This is an easy check if you have a cheap, simple volt meter. It's much better to have an old fashioned needle meter rather than a digital. The needle is more sensitive, much quicker, and makes a clearer diagnostic tool. But not to worry, for you fancy folks a digital still works (sometimes the results are not as clear).
- Set the meter to DC Volts.
- Attach the red and black leads of the meter to the positive and negative posts of the battery. Most modern day digital meters don't care if the polarity is correct or not. However, if you have a needle meter, best to put the positive of the battery with the red wire of the meter; otherwise the needle will not be happy with you.
- Note voltage. It should read near13 volts if the battery is good and fully charged. If it reads below 12 volts it needs charged or it has bad cells. If after charging a few hours, the voltage is still below 12 volts then the cells are bad, replace it.
- Turn the key to crank the engine while keeping your eyes on the meter. Whether the engine cranks or not, the meter should not fall much below 11 Volts. If it falls below 10 volts or worse yet below 9 volts, the battery has a bad cell or two. Replace the battery, charge it, and repeat the test.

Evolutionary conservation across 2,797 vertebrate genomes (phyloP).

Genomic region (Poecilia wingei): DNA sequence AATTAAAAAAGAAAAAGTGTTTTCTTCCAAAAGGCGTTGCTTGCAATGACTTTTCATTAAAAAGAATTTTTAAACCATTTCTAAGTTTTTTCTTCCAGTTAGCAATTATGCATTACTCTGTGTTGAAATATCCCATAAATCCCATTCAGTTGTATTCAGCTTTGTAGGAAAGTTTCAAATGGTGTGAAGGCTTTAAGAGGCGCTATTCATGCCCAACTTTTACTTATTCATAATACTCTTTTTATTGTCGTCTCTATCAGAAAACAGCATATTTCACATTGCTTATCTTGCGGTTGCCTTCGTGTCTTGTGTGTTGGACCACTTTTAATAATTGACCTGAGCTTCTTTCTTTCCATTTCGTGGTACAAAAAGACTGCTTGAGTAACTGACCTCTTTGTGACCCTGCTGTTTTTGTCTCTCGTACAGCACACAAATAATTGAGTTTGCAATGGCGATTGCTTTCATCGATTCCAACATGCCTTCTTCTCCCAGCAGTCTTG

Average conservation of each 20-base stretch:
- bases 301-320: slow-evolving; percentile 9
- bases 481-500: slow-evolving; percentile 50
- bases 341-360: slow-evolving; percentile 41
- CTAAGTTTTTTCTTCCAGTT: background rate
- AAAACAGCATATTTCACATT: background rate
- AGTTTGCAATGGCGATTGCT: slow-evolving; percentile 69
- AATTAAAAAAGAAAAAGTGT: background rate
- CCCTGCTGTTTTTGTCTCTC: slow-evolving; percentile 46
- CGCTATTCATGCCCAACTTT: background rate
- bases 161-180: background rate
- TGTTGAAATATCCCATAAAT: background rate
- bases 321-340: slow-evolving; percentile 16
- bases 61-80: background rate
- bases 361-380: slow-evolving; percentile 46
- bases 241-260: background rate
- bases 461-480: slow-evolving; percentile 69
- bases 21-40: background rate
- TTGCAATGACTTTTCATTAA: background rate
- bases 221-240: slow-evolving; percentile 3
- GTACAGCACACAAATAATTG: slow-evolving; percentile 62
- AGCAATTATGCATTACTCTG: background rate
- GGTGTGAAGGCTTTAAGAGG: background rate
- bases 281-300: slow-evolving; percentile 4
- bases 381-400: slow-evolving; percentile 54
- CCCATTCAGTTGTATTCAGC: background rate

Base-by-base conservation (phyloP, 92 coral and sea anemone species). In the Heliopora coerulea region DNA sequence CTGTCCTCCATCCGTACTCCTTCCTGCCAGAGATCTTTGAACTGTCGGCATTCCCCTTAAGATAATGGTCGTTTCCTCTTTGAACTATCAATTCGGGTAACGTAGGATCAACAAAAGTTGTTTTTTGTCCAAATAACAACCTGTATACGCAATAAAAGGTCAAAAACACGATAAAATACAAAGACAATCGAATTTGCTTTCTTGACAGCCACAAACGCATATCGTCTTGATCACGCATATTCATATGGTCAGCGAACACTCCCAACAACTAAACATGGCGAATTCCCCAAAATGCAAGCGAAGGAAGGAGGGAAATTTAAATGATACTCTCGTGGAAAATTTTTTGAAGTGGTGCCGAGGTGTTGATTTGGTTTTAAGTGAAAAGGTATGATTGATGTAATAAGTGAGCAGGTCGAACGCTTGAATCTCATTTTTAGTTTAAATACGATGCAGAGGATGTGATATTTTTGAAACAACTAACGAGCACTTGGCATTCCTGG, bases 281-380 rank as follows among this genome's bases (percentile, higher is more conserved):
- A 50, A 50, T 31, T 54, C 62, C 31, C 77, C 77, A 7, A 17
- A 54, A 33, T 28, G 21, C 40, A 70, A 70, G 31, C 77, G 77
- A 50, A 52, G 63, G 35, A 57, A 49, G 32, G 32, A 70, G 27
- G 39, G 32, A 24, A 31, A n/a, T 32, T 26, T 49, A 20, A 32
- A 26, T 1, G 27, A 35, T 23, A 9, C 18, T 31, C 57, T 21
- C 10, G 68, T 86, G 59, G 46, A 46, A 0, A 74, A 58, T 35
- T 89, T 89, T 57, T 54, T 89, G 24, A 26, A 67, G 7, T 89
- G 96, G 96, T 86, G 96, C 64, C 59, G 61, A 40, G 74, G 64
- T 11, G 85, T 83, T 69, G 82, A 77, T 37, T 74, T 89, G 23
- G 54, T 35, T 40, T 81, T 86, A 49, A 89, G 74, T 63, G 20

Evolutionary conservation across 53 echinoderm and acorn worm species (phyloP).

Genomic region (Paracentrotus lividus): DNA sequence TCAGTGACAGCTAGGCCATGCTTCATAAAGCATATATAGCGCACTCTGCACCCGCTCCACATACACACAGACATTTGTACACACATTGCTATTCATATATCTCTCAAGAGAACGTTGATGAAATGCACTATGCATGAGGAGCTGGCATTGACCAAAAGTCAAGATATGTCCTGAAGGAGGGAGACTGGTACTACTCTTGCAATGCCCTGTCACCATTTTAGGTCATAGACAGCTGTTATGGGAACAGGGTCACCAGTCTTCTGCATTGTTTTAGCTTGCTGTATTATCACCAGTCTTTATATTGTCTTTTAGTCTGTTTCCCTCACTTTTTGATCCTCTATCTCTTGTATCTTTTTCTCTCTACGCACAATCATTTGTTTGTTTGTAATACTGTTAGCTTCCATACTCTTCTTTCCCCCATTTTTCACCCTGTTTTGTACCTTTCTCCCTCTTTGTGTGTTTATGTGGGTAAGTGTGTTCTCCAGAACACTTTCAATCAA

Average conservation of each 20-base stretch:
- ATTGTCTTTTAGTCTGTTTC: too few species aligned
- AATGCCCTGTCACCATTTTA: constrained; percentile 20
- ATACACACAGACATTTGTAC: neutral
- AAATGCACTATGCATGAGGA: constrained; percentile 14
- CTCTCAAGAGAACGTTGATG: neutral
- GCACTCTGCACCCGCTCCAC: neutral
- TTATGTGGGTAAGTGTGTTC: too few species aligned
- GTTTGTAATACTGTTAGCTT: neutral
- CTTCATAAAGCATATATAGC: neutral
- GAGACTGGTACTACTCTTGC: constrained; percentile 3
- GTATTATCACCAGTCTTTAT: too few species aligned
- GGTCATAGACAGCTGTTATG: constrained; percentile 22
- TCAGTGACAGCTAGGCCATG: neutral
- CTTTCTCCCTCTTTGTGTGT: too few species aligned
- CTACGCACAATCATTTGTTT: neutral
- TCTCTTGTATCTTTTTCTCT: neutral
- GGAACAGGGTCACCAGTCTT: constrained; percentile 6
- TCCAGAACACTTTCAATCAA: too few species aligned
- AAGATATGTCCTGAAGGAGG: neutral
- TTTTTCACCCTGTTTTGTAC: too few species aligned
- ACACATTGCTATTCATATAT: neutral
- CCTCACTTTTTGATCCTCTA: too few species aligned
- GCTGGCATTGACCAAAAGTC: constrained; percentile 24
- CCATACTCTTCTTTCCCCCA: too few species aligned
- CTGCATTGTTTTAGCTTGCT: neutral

- If the engine starts, rev it up and watch the meter.
- If the charging system is working the voltage on the meter should quickly rise above 13 or 14 volts.
- If it rises up strongly towards the 14 volt range this indicates the charging system of the machine is working.
- If it plays around down near 12 volts you are reading the recovered voltage of a good battery, but the charging system is not working.
- If it simply stays below 11 volts, the battery and the charging system are both suspect. Replace the battery first. Fully charge it, and then repeat the tests before worrying about the charging system.
Note:if the battery falls below 9 volts the fuel cut off, a black cylinder on the bottom of the carburetor (if your model has this), will cut off the gas supply to the carburetor.